By Alan Baldwin
ABU DHABI (Reuters) - Lewis Hamilton played down the pressure of his Formula One title showdown with Nico Rosberg on Thursday by saying he had years of experience in dealing with it.
"I come into the race weekend to try to win... so nothing changes there," said the Mercedes driver, who only need finish second to become champion even if team mate Rosberg triumphs on the day.
"And in terms of pressure, I don't particularly feel any," added the Briton in response to a German reporter who described him as the favorite and thus the man with everything to lose.
"I think I've had plenty of experience through my racing career... it might be 20 years of racing, to be prepared for today. There's no special recipe for it (handling the pressure)."
Hamilton leads Rosberg by 17 points and has won 10 races to the German's five but, with 50 available to the winner thanks to the novelty of double points, he knows a mechanical failure could overturn everything.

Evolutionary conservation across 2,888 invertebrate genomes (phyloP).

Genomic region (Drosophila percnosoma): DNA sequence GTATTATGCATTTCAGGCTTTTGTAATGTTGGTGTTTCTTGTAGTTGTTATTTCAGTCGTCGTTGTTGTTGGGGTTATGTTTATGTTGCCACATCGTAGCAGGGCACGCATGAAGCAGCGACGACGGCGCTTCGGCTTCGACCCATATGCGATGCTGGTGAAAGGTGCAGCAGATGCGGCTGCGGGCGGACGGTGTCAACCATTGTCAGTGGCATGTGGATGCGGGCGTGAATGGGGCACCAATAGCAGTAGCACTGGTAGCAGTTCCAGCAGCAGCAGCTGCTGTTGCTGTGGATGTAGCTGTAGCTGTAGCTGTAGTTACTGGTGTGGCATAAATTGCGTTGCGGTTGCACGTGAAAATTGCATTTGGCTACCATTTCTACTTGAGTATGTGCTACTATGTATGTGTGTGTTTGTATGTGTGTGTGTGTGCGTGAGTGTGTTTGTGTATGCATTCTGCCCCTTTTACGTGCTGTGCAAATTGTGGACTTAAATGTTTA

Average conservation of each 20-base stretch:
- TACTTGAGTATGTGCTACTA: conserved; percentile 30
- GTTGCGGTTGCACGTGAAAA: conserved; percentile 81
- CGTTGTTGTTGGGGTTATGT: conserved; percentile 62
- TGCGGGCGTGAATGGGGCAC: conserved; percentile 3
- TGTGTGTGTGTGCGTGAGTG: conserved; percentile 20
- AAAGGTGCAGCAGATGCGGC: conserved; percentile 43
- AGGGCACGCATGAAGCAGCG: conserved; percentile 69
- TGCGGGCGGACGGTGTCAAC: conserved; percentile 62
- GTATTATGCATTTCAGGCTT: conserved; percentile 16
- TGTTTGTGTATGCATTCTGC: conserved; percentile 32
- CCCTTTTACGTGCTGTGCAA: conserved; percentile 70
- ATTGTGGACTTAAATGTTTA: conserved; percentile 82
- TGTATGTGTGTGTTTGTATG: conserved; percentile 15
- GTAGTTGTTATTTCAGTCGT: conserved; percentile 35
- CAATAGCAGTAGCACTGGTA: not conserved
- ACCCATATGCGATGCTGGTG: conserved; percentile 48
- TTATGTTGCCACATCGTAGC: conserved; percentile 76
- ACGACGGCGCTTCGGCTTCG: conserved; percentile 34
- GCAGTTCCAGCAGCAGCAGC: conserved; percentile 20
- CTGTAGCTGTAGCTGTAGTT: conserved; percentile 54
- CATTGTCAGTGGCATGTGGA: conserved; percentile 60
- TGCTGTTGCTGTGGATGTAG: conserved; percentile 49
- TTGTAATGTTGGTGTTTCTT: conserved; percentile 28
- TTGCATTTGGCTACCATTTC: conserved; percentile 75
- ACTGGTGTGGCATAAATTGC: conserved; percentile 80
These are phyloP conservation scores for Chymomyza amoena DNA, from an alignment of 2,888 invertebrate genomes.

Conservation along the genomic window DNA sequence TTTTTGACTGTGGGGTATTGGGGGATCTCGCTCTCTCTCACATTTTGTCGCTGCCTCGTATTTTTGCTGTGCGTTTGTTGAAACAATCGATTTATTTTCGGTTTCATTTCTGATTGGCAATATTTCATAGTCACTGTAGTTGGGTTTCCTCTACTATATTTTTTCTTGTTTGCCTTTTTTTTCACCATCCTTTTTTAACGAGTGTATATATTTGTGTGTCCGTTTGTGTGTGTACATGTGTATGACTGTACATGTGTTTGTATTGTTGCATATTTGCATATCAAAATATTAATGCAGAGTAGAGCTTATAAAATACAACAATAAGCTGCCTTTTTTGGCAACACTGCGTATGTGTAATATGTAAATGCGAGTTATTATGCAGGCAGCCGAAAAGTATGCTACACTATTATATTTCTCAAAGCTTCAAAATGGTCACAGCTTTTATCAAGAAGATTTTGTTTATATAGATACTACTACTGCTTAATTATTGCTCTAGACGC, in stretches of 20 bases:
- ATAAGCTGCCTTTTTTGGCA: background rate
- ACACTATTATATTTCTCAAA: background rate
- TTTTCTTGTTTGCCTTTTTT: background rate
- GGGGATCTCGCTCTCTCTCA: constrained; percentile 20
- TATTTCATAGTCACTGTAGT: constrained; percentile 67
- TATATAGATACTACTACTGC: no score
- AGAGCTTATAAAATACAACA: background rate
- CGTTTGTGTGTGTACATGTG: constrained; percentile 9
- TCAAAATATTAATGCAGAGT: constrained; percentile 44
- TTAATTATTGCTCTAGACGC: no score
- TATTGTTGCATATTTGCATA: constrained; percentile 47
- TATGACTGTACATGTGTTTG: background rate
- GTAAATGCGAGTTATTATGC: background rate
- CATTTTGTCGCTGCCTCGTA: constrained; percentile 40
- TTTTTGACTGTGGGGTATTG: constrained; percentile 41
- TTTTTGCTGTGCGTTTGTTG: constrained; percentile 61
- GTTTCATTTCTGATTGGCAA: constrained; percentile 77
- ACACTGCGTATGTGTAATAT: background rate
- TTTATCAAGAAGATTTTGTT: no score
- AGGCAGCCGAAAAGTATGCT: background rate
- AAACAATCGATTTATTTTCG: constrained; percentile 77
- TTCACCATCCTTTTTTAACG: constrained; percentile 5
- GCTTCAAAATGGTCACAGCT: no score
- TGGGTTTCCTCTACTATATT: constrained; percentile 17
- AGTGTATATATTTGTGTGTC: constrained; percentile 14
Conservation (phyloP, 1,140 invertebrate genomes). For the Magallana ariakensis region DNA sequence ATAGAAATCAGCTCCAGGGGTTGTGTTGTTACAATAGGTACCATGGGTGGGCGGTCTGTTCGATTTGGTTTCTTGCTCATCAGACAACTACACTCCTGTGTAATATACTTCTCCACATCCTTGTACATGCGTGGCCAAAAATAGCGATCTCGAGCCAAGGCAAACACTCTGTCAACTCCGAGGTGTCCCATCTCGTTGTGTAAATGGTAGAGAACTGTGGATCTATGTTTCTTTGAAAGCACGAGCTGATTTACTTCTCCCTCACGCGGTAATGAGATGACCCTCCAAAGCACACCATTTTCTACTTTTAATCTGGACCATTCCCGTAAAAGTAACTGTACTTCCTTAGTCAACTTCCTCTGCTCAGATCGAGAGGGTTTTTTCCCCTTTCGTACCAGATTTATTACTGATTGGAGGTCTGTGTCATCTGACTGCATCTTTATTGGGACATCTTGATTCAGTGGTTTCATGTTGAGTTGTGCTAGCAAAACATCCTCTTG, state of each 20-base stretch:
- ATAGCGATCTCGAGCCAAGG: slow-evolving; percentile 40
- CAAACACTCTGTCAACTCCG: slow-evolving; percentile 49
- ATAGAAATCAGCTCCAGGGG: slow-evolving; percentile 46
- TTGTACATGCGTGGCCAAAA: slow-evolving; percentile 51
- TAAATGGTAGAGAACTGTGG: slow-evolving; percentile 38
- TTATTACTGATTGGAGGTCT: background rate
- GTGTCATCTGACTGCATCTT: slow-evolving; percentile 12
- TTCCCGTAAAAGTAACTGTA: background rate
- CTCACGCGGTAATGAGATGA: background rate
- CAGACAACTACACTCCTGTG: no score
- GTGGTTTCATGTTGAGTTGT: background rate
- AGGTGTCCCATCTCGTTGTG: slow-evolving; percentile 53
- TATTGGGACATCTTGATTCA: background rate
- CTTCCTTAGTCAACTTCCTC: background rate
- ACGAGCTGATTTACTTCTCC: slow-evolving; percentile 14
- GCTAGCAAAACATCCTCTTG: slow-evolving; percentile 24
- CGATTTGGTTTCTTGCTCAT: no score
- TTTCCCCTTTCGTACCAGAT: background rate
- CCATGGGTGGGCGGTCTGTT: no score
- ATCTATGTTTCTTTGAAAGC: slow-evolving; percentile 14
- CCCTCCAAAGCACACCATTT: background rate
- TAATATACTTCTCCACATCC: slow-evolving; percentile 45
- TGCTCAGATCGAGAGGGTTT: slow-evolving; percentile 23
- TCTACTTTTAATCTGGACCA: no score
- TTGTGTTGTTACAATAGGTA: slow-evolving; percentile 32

On the plus side for Hamilton, the 29-year-old has finished in the top two in his last six races with Mercedes chasing a record 16th win of the 19 round season on Sunday.
The two collided on track in Belgium, with Rosberg blamed but going on to finish second while Hamilton had to retire, but the Briton said he expected a fair fight on Sunday and was not expecting anything underhand.
"We're not children, we should know what is wrong and what is right," he said.
Rosberg, sitting further along the row in the news conference, indicated that it was up to Hamilton.
"Lewis can do something to keep it clean which is drive cleanly himself," he said. "So it's not like he can't do anything."
Both agreed that the title showdown took them back to the days 15 years ago when they were friends and rivals fighting for a championship and race wins in go-karts.
"It's quite similar to back in the karting days," said Hamilton, who won that boyhood battle. "At that age it was as intense as I had experienced. I wanted to win back then and nothing's changed."
(Reporting by Alan Baldwin, editing by Ken Ferris)